[Haskell] Re: [Haskell-cafe] Re: Hypothetical Haskell job in New York

John Goerzen jgoerzen at complete.org
Fri Jan 9 08:36:55 EST 2009

On Fri, Jan 09, 2009 at 01:06:44PM +0100, Manlio Perillo wrote:
> John Goerzen ha scritto:
>> On Thu, Jan 08, 2009 at 09:46:36PM +0100, Manlio Perillo wrote:
>>> I'm speaking about servers, not clients.
>>> How much of pure Haskell internet servers are used in a production   
>>> environment, in the "open internet" (and not in restricted LANs)?
>> Does that really matter?  I tend to judge technology based on its
>> merits for my work, not on who uses it.  
> Well, testing a server is not easy.
> You can have a server that works for you without problems, but in  
> different environment it gives problems.

I completely understand that, as a sysadmin that has to maintain
mission-critical systems.  Unfortunately, it's also so often used as a
justification for using "whatever everyone else has".  So many people
buy Exchange for that reason, as an example.  Exchange has a pretty
long history of bugs that make it really unsuitable for use in the
Enterprise, yet people use it anyway because they think everyone uses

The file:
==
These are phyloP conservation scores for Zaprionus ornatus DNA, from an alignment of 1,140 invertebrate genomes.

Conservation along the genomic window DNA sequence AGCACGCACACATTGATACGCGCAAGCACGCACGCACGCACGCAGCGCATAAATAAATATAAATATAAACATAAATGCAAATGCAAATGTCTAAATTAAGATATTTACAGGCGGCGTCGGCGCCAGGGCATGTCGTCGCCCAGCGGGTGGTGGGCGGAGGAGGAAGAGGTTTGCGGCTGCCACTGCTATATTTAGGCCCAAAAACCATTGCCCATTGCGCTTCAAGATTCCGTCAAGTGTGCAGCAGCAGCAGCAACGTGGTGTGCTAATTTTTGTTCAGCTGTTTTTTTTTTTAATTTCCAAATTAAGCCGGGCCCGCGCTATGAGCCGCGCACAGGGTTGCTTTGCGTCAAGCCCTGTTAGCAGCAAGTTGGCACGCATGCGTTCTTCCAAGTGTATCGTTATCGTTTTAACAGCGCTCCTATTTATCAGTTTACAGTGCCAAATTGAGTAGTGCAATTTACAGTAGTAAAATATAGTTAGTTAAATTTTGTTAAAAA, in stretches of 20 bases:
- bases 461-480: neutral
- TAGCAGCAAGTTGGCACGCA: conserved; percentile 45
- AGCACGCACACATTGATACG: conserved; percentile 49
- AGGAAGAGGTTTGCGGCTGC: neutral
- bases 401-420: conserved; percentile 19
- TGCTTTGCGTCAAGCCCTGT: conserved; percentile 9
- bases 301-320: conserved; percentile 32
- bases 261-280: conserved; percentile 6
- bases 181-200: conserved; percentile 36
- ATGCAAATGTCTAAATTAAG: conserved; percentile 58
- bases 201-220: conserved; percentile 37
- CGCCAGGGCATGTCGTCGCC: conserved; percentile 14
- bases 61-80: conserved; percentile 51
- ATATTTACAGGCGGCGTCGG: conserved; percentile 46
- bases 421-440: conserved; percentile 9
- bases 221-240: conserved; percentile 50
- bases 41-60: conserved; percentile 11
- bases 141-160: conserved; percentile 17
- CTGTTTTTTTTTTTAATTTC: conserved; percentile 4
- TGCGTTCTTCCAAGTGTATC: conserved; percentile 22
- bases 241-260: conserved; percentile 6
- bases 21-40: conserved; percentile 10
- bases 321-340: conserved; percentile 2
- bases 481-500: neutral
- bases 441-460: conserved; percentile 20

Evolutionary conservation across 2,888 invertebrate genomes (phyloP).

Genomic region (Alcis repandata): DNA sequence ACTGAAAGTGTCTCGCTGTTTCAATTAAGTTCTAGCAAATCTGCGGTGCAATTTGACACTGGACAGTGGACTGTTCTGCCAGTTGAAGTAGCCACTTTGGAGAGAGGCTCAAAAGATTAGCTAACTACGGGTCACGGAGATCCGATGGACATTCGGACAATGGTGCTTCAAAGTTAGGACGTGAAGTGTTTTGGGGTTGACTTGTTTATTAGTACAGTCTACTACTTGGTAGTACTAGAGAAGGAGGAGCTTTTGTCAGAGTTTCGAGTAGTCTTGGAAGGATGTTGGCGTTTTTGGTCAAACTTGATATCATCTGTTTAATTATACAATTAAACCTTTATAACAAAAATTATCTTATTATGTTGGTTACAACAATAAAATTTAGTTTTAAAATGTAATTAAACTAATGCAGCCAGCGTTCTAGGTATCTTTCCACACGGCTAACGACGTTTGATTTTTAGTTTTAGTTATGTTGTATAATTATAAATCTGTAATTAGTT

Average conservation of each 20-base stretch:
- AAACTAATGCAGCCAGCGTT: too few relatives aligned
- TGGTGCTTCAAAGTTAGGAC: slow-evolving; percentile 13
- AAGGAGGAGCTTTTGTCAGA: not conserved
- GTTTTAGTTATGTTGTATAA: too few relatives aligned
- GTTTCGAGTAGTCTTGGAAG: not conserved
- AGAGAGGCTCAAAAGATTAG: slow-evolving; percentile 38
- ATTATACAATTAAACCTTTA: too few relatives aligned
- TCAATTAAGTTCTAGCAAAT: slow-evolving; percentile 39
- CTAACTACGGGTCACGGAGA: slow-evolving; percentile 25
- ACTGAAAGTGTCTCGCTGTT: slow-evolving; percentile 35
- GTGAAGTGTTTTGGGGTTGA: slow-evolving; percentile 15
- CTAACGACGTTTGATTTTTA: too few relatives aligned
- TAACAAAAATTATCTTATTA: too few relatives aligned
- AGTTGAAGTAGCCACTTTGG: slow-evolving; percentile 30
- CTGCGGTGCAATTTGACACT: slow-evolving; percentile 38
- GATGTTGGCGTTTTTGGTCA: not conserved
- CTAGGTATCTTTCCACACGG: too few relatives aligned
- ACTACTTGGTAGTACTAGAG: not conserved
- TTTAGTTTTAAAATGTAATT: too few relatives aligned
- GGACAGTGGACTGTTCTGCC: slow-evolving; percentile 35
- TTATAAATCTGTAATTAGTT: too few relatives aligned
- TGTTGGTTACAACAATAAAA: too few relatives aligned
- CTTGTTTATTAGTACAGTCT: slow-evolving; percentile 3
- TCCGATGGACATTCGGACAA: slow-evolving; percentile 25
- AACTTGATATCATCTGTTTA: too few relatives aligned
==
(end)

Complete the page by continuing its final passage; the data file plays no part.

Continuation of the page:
A particularly amusing example is at
http://software.complete.org/software/issues/show/114 - my little
OfflineIMAP program appears to be able to take down entire Exchange
databases and force a restore from backup, because Exchange has a
hard-coded limit of 32k different mail header names *per
installation*, and OfflineIMAP generates one unique header each time
it uploads a message to the server.  If my program can do that
accidentally, imagine what someone with a will to do that could do.

Nobody would have ever tried Haskell, Python, or Perl in
mission-critical situations if they always thought like that.
Somebody has to be first, and I see no problem with it being us, as
long as we are confident of the outcome.

Part of the calculus has to be:

1) Can we test it under stress?

2) How confident are we that it will behave right under conditions we
can't test?  (Esp. malicious ones)

3) Can we fix it ourselves if it breaks?  How many others can fix it?

I really like Haskell because of #2.  While there is no 100%
guarantee, I feel better about Haskell not throwing a type error in
some obscure condition than I do about Python not doing so.  I also
like #2 because of the availability of both HUnit and QuickCheck.
Write your code right, and you can QuickCheck a significant part of

-- John

More information about the Haskell mailing list